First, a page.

(Image credit: Benedict Redgrove)

W*: Talk us through the process of the shoot? How much post-production was involved?
BR: Initially I had really wanted to shoot this in Brasilia. The idea of the Roborace car racing through Oscar Niemeyer’s futuristic city was hugely appealing, but the practicality of getting it over there was just not realistic. However, I also knew of this Niemeyer location in Spain and thought it would be perfect. It has a lot of what I wanted in it and had the essence of the sci-fi style feel I wanted. The car was moved around the location by hand. It had no power, so we were rolling to from zone to zone to get it into the right position.

The location is surrounded on one side by a mountain range and the other is a port and town. We worked on a colour palette and set to work on removing any distractions from the background. The white render finish of the architecture was made pristine in post-production. Nothing was built, it was more a case of simplification, cleaning surfaces and keeping to the original idea. The car had small amounts of retouching to allow for the handmade aspects of the body panels to fit more closely. The images work really well when they are enlarged, there is so much detail in them that gets a little lost in smaller versions.

Daniel Simon and Benedict Redgrove on designing and shooting ‘Robocar’

(Image credit: Benedict Redgrove)

W*: Both your imagery and Daniel’s design represent a hitherto unseen future. Do you have any feelings about retro-futurism, or nostalgia for past futures, and how might they have influenced your work here?
BR: My work is heavily influenced by my love of space, sci-fi, cinema and the previous era’s dreams of the future. The past’s idea of a brave new world and where we were going seemed more dreamlike; now it is much more of a harsh reality. Daniel’s futuristic work is something I have admired for years, and to get the opportunity to work with him directly was a bit of dream for me. You can’t help but be influenced by your past loves, but I always have an eye to a real future; that’s what I tried to capture here. Oscar Niemeyer’s designs still look like the future today, so it seems to have been the perfect mix.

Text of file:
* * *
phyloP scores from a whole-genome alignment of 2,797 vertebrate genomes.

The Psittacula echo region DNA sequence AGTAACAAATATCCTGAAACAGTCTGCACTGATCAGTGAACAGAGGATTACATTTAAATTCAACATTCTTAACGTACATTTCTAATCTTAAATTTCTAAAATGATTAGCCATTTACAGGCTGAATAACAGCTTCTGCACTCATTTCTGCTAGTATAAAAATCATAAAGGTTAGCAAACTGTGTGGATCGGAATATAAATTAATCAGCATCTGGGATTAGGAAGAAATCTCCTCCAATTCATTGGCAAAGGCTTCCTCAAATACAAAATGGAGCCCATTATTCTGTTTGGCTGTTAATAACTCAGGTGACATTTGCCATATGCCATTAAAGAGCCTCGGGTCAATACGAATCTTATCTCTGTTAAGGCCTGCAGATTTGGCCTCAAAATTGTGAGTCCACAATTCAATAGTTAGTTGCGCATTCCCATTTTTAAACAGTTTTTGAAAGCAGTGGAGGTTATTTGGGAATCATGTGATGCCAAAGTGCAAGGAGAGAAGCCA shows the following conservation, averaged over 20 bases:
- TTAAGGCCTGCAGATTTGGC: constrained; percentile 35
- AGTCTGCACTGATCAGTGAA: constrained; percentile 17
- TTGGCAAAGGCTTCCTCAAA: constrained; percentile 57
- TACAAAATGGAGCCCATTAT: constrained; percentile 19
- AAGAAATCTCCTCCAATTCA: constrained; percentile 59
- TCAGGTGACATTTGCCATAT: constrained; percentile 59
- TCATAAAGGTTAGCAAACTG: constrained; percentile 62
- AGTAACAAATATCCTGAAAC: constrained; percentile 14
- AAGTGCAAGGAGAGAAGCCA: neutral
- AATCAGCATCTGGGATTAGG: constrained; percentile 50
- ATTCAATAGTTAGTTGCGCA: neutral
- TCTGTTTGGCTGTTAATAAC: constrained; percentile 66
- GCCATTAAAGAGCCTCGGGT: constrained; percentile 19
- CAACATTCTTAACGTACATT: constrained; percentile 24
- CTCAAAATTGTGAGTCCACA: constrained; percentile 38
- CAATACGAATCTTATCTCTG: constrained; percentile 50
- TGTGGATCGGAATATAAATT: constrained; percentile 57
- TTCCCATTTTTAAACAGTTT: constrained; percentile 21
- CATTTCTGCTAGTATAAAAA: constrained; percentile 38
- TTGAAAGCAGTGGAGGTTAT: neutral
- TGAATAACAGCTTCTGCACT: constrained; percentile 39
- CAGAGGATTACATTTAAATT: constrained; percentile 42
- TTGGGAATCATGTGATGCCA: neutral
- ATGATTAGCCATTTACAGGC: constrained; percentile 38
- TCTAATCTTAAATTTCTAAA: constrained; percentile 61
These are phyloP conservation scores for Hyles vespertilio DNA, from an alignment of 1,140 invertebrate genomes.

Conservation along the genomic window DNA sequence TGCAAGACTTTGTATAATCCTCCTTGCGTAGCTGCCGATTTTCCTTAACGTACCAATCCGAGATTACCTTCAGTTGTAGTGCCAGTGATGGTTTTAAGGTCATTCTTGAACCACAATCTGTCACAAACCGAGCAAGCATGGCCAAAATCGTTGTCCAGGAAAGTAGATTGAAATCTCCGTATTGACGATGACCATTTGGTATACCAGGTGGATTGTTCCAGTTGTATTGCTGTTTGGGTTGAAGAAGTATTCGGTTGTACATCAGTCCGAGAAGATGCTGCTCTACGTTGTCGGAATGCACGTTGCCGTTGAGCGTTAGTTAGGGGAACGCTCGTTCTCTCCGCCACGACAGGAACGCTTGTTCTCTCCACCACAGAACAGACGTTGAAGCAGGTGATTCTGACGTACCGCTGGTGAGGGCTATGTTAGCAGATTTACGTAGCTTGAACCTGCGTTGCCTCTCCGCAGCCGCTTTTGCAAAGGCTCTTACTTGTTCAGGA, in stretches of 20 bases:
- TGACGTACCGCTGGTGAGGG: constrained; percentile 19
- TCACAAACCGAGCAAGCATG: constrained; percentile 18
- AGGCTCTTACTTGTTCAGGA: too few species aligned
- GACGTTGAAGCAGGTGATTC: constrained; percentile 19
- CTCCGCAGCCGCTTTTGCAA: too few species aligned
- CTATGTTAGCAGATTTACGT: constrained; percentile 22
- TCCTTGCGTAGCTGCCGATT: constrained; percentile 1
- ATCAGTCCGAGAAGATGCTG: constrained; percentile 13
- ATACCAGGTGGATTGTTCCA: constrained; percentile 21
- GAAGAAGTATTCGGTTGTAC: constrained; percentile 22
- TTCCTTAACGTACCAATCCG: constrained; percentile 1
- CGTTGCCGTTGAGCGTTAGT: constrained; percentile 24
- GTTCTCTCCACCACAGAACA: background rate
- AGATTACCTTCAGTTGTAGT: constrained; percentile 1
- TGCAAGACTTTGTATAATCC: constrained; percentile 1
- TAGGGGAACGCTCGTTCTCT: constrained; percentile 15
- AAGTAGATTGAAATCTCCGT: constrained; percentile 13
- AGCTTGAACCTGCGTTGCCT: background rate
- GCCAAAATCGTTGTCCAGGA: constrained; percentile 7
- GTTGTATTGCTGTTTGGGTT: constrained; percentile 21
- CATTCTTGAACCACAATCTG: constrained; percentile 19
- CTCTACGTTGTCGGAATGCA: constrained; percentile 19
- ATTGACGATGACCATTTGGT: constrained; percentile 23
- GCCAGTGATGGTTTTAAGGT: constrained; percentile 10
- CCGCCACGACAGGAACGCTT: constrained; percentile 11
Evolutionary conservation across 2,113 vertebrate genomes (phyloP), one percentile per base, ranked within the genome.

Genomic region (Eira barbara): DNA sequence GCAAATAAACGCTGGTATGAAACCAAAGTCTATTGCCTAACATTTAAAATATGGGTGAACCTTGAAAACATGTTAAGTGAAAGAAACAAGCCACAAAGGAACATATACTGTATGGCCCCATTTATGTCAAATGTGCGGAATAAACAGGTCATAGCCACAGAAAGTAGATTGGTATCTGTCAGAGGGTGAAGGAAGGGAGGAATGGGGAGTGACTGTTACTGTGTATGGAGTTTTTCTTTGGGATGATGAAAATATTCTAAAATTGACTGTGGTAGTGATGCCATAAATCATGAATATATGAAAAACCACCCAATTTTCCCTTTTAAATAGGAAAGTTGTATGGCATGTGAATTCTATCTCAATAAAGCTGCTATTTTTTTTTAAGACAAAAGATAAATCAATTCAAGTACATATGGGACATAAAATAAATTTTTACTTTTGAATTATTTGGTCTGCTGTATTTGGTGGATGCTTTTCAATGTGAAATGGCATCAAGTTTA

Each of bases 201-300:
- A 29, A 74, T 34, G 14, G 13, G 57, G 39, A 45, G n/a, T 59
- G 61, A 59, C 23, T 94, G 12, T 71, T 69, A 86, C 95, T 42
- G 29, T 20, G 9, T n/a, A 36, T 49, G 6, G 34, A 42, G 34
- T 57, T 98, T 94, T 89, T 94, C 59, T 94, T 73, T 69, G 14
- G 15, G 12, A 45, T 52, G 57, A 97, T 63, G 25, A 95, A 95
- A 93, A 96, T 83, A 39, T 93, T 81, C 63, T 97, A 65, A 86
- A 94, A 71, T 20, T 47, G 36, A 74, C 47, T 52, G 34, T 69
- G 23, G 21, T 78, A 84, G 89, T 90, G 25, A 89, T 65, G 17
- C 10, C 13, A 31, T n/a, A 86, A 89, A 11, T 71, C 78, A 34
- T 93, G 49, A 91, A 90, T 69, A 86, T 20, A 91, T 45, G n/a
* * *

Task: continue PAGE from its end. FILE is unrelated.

W*: This is a very cinematic approach to filmmaking. Did you ever envisage this as a film?
BR: I would have loved to have made this into a short film, and Brasilia would have been the most amazing location for it. I created the photographs to have a very cinematic look and so I feel in this case they work as “stills from a scene” and your mind can do the rest in making up the full story.

W*: Tell me a bit about how the livery came about? How were the colours chosen? 
BR: Daniel and I had been liaising about various colour schemes for the car, and he was very open in asking ‘what do you want to create – this is your car’. He really let me be the guide on this. We worked up quite a few and it feels quite special when you’re working with someone of Daniel’s ability to be asked asked what you’d like and then have it created in 3D. I love the final choice, and feel it has just the right balance of futurism and tech, along with a very tiny nod to sci-fi of the past. 

Daniel Simon's Robocar at Oscar Niemeyer's Cultural Centre

(Image credit: Benedict Redgrove)

Aerial view of Daniel Simon's Robocar

(Image credit: Benedict Redgrove)

Front view of Daniel Simon's Robocar

(Image credit: Benedict Redgrove)

Reverse of Daniel Simon's Robocar

(Image credit: Benedict Redgrove)

Benedict Redgrove photography of Daniel Simon's Robocar

(Image credit: Benedict Redgrove)

Daniel Simon's Robocar at Oscar Niemeyer's Cultural Centre in Spain

(Image credit: Benedict Redgrove)


For more information, visit Daniel Simon’s website, Benedict Redgrove’s website, and Roborace website

Jonathan Bell has written for Wallpaper* magazine since 1999, covering everything from architecture and transport design to books, tech and graphic design. He is now the magazine’s Transport and Technology Editor. Jonathan has written and edited 15 books, including Concept Car Design, 21st Century House, and The New Modern House. He is also the host of Wallpaper’s first podcast.